Every manufacturer or retailer with a deep catalog faces the same challenge when presenting their products online: how do you help customers identify the products that best fit their needs from among many, many similar options.
Like most manufacturers, Nikon USA relied on a grid-based layout to display its wonderful products in a robotically humdrum way—page after page of smallish 3/4 front views with filtering and sorting tools. For two years, we worked to improve those pages—the style and location of the filter and sort controls, the size of the products, the number of products per page and on and on—all changes that made the page look great but barely moved the conversion needle.
But then one day at a meeting with Nikon, a product manager walked in with a box of about 20 cameras. She set them up in groups of four or five, and started explaining what each group offered—these cameras have advanced performance, those have massive zoom capabilities, these have larger displays and controls, etc. The cameras looked beautiful sitting there on the table in front of us, and instead of trying to make sense of 20 individual product stories, we were comfortably comprehending just five shared stories. It was your classic a-ha moment.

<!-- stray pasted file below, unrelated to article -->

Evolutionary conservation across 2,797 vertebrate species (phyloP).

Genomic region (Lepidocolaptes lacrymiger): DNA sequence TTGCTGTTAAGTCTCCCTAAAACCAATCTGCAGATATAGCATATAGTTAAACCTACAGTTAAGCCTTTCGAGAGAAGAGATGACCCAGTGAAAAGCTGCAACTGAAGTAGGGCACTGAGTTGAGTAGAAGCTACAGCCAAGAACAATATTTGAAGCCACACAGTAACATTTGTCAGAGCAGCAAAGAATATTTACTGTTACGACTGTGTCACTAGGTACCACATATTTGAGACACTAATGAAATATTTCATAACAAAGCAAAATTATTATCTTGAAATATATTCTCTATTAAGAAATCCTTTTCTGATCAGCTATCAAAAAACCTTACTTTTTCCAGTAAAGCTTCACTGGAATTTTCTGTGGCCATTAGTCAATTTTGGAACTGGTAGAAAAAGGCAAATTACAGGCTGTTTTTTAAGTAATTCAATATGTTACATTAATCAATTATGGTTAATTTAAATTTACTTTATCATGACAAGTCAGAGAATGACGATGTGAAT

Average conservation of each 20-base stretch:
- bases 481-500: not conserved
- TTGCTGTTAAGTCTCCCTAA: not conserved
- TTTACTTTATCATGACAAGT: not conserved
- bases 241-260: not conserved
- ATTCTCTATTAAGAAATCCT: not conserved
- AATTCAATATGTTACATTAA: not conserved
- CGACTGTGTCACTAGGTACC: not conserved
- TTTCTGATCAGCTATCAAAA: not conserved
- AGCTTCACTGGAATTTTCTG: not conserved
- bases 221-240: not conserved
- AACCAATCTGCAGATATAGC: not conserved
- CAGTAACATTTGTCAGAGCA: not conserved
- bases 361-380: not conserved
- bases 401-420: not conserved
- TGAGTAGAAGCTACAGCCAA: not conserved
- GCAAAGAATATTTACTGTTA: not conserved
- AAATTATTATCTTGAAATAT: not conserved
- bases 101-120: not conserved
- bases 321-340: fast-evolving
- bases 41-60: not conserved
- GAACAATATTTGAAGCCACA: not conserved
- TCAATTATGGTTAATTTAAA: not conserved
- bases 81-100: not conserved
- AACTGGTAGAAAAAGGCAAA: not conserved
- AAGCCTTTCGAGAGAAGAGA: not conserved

As soon as we got back to our office, we started recreating that tabletop experience. We first wrote the stories of each group—the positioning statements, key features and benefits. Then we developed layouts that told those compelling stories visually through end-result photos and videos, close-ups of shared features and, of course, tabletop-style arrangements of the products within the group.
Nikon’s COOLPIX cameras line was the first product category to adopt the new solution, and in the first month of its life, the page produced a staggering 22% increase in purchase intent and a 14% increase in actual conversion. We were floored. Armed with these ridiculous metrics, we quickly applied the solution to Nikon’s other flagship categories, Nikon 1 and D-SLR cameras, where we’ve also seen increases in purchase intent and conversion.
The effort has been a reminder of two things: 1) a beautiful, highly refined humdrum page is still a humdrum page, and 2) it’s never too late to rethink a “classic” approach.